The Great Ocean Road Coast Committee’s environmental education team joined in the fun with lots of resources on nature and the coast. There was plenty of interest from both locals and visitors alike gathering information about the Surf Coast’s indigenous plants, animals and environments, and how to make sure that we leave a positive impact on the coast.

There was a hive of activity around our powerful digital microscope looking at nature ‘Up Close’, with lots of interesting small invertebrates found on the plants and leaf litter in the area observed under the microscope. The little ones also enjoyed making their own ‘beachscape’ in our sandpit filled with beach treasures. There were craft activities too, with lots of kids getting involved in making their own blossom and leaf art creations and decorating reusable tote bags.

Despite a little rain, it was once again a great weekend for the community to come together and celebrate our unique coastal environment.

About ANGAIR

ANGAIR is dedicated to protecting our indigenous flora and fauna, and to maintaining the natural beauty of Anglesea and Aireys Inlet and their local environments. To learn more about the fantastic work that ANGAIR do or how you can get involved, visit ANGAIR’s website at www.angair.org.

Jan Juc Coast Action spreads word on Gazania weed hazard

Have you seen this weed?  That’s what Jan Juc Coast Action volunteers and the Great Ocean Road Coast Committee staff are asking the public as they up the ante to eliminate the highly invasive South African weed Gazania from the Jan Juc cliffs, other public spaces and hopefully people’s gardens. Read more

Littering number one on hit list

Litter and rubbish pollution continue to cause major problems on coastal reserves, hampering group efforts to protect the natural environment on the Surf Coast.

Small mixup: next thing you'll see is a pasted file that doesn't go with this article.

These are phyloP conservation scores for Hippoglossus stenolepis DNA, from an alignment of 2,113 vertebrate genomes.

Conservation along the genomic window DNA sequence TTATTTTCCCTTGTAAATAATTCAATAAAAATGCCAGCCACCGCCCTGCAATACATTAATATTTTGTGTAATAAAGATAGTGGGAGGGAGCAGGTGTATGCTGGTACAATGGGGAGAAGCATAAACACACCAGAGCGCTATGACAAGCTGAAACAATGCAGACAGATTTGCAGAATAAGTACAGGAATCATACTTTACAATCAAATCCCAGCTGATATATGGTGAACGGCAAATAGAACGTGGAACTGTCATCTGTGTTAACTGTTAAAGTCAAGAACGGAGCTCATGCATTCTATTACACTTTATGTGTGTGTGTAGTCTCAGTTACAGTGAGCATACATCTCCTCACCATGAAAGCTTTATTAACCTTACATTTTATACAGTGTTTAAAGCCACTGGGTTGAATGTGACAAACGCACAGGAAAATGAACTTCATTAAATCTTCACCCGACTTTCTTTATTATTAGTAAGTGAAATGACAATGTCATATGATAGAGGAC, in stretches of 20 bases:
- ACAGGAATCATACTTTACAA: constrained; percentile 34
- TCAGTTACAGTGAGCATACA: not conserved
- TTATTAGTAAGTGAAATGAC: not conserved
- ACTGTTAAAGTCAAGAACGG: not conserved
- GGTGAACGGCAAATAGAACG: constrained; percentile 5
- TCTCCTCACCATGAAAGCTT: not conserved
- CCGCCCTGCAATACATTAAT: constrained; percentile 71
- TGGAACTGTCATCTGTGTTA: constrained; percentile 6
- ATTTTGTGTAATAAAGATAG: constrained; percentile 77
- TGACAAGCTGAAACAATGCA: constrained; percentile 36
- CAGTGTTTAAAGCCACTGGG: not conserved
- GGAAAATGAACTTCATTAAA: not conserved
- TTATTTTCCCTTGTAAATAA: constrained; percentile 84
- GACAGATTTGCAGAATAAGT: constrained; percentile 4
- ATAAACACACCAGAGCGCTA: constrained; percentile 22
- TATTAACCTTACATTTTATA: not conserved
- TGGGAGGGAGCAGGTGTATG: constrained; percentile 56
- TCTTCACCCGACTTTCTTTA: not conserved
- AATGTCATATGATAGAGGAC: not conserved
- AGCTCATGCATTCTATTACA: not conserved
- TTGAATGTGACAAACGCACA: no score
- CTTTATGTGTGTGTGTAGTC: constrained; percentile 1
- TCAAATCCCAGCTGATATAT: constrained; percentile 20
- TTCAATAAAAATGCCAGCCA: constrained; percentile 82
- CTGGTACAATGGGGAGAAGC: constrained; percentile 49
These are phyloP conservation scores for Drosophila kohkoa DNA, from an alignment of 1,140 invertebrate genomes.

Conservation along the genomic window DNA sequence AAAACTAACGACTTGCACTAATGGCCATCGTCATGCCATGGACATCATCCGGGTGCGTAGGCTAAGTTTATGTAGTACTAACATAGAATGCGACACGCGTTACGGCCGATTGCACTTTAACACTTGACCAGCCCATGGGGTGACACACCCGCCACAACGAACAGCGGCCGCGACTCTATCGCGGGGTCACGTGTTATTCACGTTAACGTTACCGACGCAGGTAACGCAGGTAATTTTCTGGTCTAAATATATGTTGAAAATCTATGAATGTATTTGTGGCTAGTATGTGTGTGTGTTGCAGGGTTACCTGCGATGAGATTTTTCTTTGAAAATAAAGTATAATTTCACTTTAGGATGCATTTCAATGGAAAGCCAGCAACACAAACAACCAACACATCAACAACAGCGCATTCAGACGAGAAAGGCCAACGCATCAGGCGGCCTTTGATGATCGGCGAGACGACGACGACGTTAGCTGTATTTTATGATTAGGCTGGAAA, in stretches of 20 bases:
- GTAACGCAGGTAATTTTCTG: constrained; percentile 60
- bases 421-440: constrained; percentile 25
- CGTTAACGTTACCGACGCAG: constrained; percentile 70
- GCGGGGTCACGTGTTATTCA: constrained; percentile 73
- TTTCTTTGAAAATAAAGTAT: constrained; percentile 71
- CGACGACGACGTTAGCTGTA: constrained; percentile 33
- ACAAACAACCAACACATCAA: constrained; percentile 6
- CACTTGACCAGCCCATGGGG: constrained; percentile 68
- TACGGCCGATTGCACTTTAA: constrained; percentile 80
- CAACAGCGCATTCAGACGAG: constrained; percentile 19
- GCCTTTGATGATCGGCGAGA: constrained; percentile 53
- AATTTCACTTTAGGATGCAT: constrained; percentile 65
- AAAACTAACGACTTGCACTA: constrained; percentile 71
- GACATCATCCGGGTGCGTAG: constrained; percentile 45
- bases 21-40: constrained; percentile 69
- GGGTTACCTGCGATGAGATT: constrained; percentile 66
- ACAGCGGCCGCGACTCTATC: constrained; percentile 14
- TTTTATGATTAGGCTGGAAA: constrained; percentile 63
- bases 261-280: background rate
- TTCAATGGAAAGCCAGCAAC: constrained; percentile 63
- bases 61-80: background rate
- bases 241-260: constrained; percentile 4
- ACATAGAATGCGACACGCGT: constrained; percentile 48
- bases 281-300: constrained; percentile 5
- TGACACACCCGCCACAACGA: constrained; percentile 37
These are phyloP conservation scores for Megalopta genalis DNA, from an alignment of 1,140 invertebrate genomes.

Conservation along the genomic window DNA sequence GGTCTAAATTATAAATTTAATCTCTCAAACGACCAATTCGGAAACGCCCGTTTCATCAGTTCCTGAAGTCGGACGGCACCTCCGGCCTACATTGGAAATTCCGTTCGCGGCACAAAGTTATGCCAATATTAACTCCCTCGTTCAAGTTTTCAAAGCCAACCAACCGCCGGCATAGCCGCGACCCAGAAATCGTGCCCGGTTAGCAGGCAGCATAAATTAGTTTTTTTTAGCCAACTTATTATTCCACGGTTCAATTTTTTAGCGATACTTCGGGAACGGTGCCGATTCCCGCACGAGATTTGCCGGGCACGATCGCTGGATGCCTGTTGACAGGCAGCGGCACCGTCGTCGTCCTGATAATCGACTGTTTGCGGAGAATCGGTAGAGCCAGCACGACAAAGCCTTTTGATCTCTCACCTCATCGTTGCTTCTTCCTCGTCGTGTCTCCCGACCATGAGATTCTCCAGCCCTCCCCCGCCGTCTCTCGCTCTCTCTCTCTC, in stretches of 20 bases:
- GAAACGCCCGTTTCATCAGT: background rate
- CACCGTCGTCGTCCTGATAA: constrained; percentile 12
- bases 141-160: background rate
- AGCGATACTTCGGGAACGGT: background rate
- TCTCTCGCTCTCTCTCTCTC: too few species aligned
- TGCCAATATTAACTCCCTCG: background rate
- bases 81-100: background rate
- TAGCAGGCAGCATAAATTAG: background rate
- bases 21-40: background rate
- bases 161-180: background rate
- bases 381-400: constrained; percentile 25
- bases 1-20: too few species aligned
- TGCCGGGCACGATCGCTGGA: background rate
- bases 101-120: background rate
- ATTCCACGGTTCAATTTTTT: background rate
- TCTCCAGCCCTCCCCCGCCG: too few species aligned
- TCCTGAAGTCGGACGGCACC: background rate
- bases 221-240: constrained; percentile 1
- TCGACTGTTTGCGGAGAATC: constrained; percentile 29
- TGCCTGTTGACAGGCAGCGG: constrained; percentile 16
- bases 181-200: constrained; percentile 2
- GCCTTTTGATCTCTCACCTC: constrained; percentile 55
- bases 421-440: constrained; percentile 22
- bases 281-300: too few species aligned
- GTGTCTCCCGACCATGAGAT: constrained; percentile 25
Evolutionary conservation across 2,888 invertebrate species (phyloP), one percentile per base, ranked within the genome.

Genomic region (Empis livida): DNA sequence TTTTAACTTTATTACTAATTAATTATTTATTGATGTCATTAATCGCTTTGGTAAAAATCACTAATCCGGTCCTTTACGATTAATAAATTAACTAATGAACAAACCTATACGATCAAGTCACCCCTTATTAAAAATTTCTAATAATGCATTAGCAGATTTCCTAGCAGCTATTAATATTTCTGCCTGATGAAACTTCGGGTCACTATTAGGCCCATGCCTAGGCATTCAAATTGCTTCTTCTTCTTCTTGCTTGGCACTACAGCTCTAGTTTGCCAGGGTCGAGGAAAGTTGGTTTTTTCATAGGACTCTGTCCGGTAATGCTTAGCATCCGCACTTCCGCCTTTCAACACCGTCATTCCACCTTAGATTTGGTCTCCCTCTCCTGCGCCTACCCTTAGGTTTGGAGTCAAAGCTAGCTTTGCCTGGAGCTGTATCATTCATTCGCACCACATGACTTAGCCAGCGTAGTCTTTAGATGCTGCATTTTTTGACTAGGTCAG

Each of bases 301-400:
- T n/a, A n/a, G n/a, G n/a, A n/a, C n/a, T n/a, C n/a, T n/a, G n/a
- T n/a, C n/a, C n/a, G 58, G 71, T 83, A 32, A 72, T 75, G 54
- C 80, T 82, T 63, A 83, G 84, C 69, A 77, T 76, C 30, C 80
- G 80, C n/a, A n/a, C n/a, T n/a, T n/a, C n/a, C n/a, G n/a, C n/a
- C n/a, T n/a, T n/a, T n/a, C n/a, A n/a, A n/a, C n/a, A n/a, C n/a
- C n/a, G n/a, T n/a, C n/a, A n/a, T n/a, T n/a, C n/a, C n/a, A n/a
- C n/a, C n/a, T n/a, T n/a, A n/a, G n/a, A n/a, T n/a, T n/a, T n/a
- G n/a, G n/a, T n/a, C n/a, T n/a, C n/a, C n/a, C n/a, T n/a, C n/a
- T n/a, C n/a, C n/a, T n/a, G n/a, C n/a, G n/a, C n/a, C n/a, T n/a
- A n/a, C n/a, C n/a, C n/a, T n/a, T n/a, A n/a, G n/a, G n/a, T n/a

Each week the Great Ocean Road Coast Committee invests significant resources into cleaning up rubbish on the foreshore and incorporating litter collection into their education programs. Read more

Want that dream job? Volunteer!

It’s a fiercely competitive world out there, particularly when it comes to finding fulfilling employment. Why is that? Jobs these days require 3-5 years experience in the industry before you even start. So how do you get experience to make yourself more employable? Volunteer!

As part of National Volunteer Week, we caught up with three young professionals who explain how volunteering has helped them get a start in their careers. Read more

Volunteers transform clifftops

National Volunteer Week (NVW) is on again and is an annual celebration to acknowledge the generous contribution more than 6 million Australian volunteers make to communities across the nation.

Jan Juc Coast Action have a long history of restoring and revegetating the clifftop area and have been instrumental in the improved habitat health along the stunning stretch of coastline. Read more

Volunteer Week ft. Students

Students today.  Volunteers tomorrow.  As part of National Volunteer Week (8-14 May 2017) we are celebrating all our wonderful environmental warriors, including the armies of students that care for the coast each term.

More than 470 students have participated in our Environmental Education Program in Term 1 alone, with over 1,400 students experiencing the hands on learning last year. Read more